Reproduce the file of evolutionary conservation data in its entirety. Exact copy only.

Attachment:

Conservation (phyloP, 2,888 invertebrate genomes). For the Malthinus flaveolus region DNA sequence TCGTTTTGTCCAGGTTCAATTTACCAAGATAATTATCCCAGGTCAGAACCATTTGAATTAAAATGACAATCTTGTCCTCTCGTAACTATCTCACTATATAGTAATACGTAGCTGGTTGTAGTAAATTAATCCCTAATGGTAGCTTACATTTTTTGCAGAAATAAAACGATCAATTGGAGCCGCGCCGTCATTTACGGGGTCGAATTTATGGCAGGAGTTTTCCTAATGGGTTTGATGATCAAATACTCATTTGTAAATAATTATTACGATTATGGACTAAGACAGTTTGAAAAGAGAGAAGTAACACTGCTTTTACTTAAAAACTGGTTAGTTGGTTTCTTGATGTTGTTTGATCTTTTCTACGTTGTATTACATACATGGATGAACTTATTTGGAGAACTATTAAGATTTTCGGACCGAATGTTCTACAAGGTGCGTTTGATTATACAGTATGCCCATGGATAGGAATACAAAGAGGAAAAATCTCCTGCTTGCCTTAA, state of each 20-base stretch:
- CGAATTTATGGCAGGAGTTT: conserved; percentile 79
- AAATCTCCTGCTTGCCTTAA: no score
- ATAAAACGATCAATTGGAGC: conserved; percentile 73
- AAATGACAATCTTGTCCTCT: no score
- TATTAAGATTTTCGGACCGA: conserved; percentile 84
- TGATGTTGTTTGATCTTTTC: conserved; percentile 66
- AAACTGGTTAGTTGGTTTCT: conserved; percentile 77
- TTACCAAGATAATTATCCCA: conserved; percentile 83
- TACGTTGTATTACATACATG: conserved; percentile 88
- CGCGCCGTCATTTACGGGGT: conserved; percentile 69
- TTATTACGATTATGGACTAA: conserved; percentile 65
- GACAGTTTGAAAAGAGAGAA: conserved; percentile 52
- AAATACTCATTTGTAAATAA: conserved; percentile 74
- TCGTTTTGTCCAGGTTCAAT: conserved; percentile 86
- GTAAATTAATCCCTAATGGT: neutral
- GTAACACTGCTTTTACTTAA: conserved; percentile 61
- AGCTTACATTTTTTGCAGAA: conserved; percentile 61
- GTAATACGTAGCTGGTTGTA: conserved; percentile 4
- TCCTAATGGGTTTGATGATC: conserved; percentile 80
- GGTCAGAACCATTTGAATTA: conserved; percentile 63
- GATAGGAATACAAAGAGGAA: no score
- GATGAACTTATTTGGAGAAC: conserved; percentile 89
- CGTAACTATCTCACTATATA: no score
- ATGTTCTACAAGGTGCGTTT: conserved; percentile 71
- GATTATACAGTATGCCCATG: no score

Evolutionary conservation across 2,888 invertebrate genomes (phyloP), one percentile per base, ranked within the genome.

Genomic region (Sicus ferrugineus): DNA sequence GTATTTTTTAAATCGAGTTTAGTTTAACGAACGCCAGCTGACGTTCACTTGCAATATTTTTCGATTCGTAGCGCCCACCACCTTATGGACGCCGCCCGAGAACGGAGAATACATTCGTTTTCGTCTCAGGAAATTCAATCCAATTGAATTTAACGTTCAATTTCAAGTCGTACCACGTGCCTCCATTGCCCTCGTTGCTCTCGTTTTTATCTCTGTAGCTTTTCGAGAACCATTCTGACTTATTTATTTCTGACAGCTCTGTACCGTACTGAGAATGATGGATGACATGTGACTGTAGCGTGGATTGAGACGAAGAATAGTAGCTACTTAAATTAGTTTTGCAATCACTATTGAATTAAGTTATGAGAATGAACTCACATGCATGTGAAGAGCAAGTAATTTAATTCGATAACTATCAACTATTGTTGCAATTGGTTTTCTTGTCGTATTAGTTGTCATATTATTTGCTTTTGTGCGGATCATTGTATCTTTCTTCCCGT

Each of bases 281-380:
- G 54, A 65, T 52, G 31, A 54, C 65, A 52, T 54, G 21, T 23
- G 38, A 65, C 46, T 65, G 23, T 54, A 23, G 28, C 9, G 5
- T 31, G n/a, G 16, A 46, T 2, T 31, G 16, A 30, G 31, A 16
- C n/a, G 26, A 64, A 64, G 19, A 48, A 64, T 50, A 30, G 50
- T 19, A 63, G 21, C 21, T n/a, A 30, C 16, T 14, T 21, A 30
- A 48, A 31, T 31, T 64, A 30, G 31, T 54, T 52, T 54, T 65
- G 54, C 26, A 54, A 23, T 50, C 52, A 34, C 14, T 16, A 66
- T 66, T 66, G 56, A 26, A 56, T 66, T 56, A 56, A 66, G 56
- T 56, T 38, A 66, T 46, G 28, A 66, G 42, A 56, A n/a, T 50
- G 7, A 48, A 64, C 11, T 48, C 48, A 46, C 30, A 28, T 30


Conservation (phyloP, 2,888 invertebrate genomes). For the Malthinus flaveolus region DNA sequence TCGTTTTGTCCAGGTTCAATTTACCAAGATAATTATCCCAGGTCAGAACCATTTGAATTAAAATGACAATCTTGTCCTCTCGTAACTATCTCACTATATAGTAATACGTAGCTGGTTGTAGTAAATTAATCCCTAATGGTAGCTTACATTTTTTGCAGAAATAAAACGATCAATTGGAGCCGCGCCGTCATTTACGGGGTCGAATTTATGGCAGGAGTTTTCCTAATGGGTTTGATGATCAAATACTCATTTGTAAATAATTATTACGATTATGGACTAAGACAGTTTGAAAAGAGAGAAGTAACACTGCTTTTACTTAAAAACTGGTTAGTTGGTTTCTTGATGTTGTTTGATCTTTTCTACGTTGTATTACATACATGGATGAACTTATTTGGAGAACTATTAAGATTTTCGGACCGAATGTTCTACAAGGTGCGTTTGATTATACAGTATGCCCATGGATAGGAATACAAAGAGGAAAAATCTCCTGCTTGCCTTAA, state of each 20-base stretch:
- CGAATTTATGGCAGGAGTTT: conserved; percentile 79
- AAATCTCCTGCTTGCCTTAA: no score
- ATAAAACGATCAATTGGAGC: conserved; percentile 73
- AAATGACAATCTTGTCCTCT: no score
- TATTAAGATTTTCGGACCGA: conserved; percentile 84
- TGATGTTGTTTGATCTTTTC: conserved; percentile 66
- AAACTGGTTAGTTGGTTTCT: conserved; percentile 77
- TTACCAAGATAATTATCCCA: conserved; percentile 83
- TACGTTGTATTACATACATG: conserved; percentile 88
- CGCGCCGTCATTTACGGGGT: conserved; percentile 69
- TTATTACGATTATGGACTAA: conserved; percentile 65
- GACAGTTTGAAAAGAGAGAA: conserved; percentile 52
- AAATACTCATTTGTAAATAA: conserved; percentile 74
- TCGTTTTGTCCAGGTTCAAT: conserved; percentile 86
- GTAAATTAATCCCTAATGGT: neutral
- GTAACACTGCTTTTACTTAA: conserved; percentile 61
- AGCTTACATTTTTTGCAGAA: conserved; percentile 61
- GTAATACGTAGCTGGTTGTA: conserved; percentile 4
- TCCTAATGGGTTTGATGATC: conserved; percentile 80
- GGTCAGAACCATTTGAATTA: conserved; percentile 63
- GATAGGAATACAAAGAGGAA: no score
- GATGAACTTATTTGGAGAAC: conserved; percentile 89
- CGTAACTATCTCACTATATA: no score
- ATGTTCTACAAGGTGCGTTT: conserved; percentile 71
- GATTATACAGTATGCCCATG: no score

Evolutionary conservation across 2,888 invertebrate genomes (phyloP), one percentile per base, ranked within the genome.

Genomic region (Sicus ferrugineus): DNA sequence GTATTTTTTAAATCGAGTTTAGTTTAACGAACGCCAGCTGACGTTCACTTGCAATATTTTTCGATTCGTAGCGCCCACCACCTTATGGACGCCGCCCGAGAACGGAGAATACATTCGTTTTCGTCTCAGGAAATTCAATCCAATTGAATTTAACGTTCAATTTCAAGTCGTACCACGTGCCTCCATTGCCCTCGTTGCTCTCGTTTTTATCTCTGTAGCTTTTCGAGAACCATTCTGACTTATTTATTTCTGACAGCTCTGTACCGTACTGAGAATGATGGATGACATGTGACTGTAGCGTGGATTGAGACGAAGAATAGTAGCTACTTAAATTAGTTTTGCAATCACTATTGAATTAAGTTATGAGAATGAACTCACATGCATGTGAAGAGCAAGTAATTTAATTCGATAACTATCAACTATTGTTGCAATTGGTTTTCTTGTCGTATTAGTTGTCATATTATTTGCTTTTGTGCGGATCATTGTATCTTTCTTCCCGT

Each of bases 281-380:
- G 54, A 65, T 52, G 31, A 54, C 65, A 52, T 54, G 21, T 23
- G 38, A 65, C 46, T 65, G 23, T 54, A 23, G 28, C 9, G 5
- T 31, G n/a, G 16, A 46, T 2, T 31, G 16, A 30, G 31, A 16
- C n/a, G 26, A 64, A 64, G 19, A 48, A 64, T 50, A 30, G 50
- T 19, A 63, G 21, C 21, T n/a, A 30, C 16, T 14, T 21, A 30
- A 48, A 31, T 31, T 64, A 30, G 31, T 54, T 52, T 54, T 65
- G 54, C 26, A 54, A 23, T 50, C 52, A 34, C 14, T 16, A 66
- T 66, T 66, G 56, A 26, A 56, T 66, T 56, A 56, A 66, G 56
- T 56, T 38, A 66, T 46, G 28, A 66, G 42, A 56, A n/a, T 50
- G 7, A 48, A 64, C 11, T 48, C 48, A 46, C 30, A 28, T 30